The ‘heritagisation’ of the british seaside resort: The rise of the ‘old penny arcade’

This source preferred by Anya Chapman

Authors: Chapman, A. and Light, D.

http://eprints.bournemouth.ac.uk/23542/

Journal: Journal of Heritage Tourism

Volume: 6

Issue: 3

Pages: 209-226

DOI: 10.1080/1743873X.2011.592276

This data was imported from Scopus:

Authors: Chapman, A. and Light, D.

http://eprints.bournemouth.ac.uk/23542/

Journal: Journal of Heritage Tourism

Volume: 6

Issue: 3

Pages: 209-226

eISSN: 1747-6631

ISSN: 1743-873X

DOI: 10.1080/1743873X.2011.592276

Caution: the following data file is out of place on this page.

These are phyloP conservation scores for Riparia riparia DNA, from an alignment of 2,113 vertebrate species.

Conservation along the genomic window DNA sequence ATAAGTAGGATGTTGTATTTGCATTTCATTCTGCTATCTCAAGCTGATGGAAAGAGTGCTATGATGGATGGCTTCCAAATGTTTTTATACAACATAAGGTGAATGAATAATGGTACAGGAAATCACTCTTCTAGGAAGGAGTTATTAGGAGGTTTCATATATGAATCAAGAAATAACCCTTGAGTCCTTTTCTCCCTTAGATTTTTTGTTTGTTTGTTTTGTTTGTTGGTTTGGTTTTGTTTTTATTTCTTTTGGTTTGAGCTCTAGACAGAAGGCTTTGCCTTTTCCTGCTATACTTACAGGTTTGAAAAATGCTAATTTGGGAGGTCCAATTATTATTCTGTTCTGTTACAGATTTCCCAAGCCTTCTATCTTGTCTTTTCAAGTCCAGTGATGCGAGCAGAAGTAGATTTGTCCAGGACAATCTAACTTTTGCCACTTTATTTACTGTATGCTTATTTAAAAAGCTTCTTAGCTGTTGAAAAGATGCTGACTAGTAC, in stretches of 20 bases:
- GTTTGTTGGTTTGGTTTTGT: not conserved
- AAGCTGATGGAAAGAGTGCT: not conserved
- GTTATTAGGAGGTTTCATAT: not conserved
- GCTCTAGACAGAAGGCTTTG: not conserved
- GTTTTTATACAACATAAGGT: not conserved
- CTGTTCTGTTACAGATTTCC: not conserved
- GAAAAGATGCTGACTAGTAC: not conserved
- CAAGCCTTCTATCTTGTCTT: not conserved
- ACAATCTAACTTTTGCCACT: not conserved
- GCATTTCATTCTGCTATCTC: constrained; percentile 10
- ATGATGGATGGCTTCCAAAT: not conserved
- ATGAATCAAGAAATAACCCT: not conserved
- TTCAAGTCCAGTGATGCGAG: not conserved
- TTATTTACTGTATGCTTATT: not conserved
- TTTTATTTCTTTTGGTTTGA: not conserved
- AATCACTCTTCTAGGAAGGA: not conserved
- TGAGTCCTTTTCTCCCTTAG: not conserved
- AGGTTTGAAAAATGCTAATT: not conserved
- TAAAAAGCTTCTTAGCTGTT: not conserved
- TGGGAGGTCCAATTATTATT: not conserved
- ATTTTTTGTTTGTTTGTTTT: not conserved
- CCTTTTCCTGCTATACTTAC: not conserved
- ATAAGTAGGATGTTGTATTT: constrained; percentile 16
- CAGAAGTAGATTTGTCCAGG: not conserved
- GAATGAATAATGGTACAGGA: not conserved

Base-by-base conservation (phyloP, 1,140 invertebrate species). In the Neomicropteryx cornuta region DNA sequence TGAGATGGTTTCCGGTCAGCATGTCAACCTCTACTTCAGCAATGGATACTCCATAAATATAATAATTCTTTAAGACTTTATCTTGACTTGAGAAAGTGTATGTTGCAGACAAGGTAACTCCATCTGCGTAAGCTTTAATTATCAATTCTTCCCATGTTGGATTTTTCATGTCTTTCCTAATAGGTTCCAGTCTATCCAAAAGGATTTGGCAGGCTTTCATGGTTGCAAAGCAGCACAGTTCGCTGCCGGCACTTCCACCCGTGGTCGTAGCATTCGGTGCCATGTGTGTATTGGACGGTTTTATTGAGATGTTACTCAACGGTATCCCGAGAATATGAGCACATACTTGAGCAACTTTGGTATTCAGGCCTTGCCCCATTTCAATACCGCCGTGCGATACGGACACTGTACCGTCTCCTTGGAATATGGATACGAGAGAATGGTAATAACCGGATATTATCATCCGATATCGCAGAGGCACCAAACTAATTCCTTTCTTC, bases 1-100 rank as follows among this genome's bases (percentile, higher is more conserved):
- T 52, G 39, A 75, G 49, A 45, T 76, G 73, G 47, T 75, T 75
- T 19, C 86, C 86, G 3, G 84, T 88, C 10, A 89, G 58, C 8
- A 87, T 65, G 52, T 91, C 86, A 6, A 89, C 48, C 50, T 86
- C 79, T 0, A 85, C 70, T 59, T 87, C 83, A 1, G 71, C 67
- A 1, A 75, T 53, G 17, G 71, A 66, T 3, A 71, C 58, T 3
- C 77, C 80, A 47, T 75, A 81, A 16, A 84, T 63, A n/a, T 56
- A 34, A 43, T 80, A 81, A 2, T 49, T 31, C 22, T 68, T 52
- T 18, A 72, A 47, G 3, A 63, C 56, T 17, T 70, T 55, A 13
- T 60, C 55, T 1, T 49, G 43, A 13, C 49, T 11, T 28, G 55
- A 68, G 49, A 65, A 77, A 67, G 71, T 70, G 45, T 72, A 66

Amusement arcades have long been a key component of the British seaside resort. For almost a century, they enjoyed popularity and success and became established as a quintessential feature of the British seaside holiday. However, the advent of home-based video games along with recent gambling legislation has led to a decline of the seaside amusement arcade sector. Arcades gained a reputation as unsavoury places and their appearance and fortunes often mirrored those of the resorts in which they were located. However, over the past decade, a new variant of the seaside amusement arcade has appeared, featuring mechanical machines working on pre-decimal currency. Such ‘old penny arcades’ frequently describe themselves as museums or heritage centres and they offer an experience based on a nostalgic affection for the ‘traditional’ seaside holiday. They have appeared in the context of an increasing interest in the heritage of the British seaside resort and constitute one element of the ‘heritagisation’ of such resorts. This paper argues that such arcades can be important elements of strategies to reposition and rebrand resorts for the heritage tourism market. © 2011 Taylor & Francis Group, LLC.

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